Remembering the colours of the rainbow in the correct sequence is a memory challenged easily solved with this little rhyme ‘Richard Of York Gave Battle In Vain’, giving us – Red, Orange, Yellow, Green, Blue, Indigo and Violet. Although flowers come in every conceivable colour, it does seem to be the case that some colours are more elusive than others. True blues can be particularly hard to find and many blue flowers have the influence of red and violet in them. The “blue” roses are a case in point.
However, there are stunning pure bright blues to be seen at the moment in many gardens where swaths of grape hyacinths are blooming. The most commonly encountered garden grape hyacinth is Muscari armeniacum from the eastern Mediterranean. This tough little plant spreads by self-seeding profusely in sandy soils that are similar to its native habitat. When it blooms en masse the flower heads, each like a small bunch of blue grapes, give a welcome reminder of spring.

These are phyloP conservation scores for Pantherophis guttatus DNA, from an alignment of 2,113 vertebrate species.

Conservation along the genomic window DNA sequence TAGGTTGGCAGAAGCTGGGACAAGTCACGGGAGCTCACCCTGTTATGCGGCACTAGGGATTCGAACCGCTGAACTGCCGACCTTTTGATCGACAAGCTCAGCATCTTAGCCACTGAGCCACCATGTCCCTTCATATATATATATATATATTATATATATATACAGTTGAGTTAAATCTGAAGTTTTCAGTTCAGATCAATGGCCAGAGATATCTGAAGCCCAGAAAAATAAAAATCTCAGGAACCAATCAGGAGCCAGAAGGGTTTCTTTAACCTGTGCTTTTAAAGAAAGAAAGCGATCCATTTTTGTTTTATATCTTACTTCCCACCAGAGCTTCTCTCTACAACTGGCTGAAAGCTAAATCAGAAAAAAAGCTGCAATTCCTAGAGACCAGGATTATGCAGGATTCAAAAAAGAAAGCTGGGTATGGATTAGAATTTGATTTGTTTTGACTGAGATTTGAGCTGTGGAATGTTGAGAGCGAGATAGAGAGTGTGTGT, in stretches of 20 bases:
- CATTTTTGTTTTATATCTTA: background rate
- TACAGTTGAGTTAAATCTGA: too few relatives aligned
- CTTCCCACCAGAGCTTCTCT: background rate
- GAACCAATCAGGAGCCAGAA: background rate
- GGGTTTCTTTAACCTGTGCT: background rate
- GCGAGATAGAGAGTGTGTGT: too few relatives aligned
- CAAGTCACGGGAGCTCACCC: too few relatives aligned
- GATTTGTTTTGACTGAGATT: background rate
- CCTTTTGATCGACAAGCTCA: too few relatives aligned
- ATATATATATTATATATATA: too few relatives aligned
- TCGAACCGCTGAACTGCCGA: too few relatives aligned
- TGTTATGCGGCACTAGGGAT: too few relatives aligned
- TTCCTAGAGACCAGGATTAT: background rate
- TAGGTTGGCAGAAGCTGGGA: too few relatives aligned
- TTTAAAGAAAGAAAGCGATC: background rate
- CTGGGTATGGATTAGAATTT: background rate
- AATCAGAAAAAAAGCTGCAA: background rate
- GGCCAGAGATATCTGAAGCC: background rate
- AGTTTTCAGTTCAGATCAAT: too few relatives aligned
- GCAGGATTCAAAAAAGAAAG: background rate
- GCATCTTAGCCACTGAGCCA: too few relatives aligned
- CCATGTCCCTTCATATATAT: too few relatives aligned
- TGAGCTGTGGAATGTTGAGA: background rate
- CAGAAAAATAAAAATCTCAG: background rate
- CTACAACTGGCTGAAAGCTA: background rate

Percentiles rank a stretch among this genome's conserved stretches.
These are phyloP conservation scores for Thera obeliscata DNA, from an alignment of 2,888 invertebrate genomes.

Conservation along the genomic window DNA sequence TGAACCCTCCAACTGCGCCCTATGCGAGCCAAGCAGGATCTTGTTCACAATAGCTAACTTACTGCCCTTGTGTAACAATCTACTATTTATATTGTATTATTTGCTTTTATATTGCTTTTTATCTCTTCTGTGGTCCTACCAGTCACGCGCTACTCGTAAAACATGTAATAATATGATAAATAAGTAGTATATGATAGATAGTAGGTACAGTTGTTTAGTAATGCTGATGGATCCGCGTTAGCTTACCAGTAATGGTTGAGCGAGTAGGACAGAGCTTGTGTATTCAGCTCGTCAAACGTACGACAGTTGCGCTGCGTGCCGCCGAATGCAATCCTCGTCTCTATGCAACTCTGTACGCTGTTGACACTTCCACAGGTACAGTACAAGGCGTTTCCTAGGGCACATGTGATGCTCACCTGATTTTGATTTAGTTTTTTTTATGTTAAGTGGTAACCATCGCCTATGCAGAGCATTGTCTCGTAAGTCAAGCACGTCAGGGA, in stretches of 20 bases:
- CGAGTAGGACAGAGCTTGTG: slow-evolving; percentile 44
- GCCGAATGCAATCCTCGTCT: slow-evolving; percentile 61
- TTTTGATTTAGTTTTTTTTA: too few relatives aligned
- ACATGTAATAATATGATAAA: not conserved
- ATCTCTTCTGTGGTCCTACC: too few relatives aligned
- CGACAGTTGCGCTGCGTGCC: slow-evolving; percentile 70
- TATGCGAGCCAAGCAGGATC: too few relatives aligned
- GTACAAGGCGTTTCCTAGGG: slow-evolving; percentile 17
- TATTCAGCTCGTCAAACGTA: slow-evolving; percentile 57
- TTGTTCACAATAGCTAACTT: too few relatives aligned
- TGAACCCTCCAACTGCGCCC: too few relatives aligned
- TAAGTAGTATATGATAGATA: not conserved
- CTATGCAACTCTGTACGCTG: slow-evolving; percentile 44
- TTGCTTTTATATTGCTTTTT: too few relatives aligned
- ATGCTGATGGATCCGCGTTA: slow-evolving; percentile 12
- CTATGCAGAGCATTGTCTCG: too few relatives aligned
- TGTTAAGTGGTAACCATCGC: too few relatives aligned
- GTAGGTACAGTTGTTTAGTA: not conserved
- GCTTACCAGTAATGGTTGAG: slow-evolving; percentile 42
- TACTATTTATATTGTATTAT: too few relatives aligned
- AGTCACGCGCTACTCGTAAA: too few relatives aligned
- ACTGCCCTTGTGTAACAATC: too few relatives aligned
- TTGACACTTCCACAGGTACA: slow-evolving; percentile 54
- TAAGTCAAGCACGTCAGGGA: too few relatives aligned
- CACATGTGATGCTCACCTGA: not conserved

Some selections of the garden grape hyacinth are fragrant and the name of the genus Muscari is derived from the Greek word muschos meaning scent. The word musk is derived from the same root.
You will encounter a variety of grape hyacinths in gardens as there are around 40 wild species and numerous cultivars of garden origin. An albino form with white flowers is quite popular. The closely allied genus Leopoldia is known as the tassel grape hyacinth and in these plants the upper and lower flowers have a different form. The upper flowers are on long stalks and provide the tassel appearance of these dainty little plants.
On warm sunny days watch out for solitary bees visiting the flowers of grape hyacinth. The early emerging red mason bee is one that I have seen on grape hyacinths.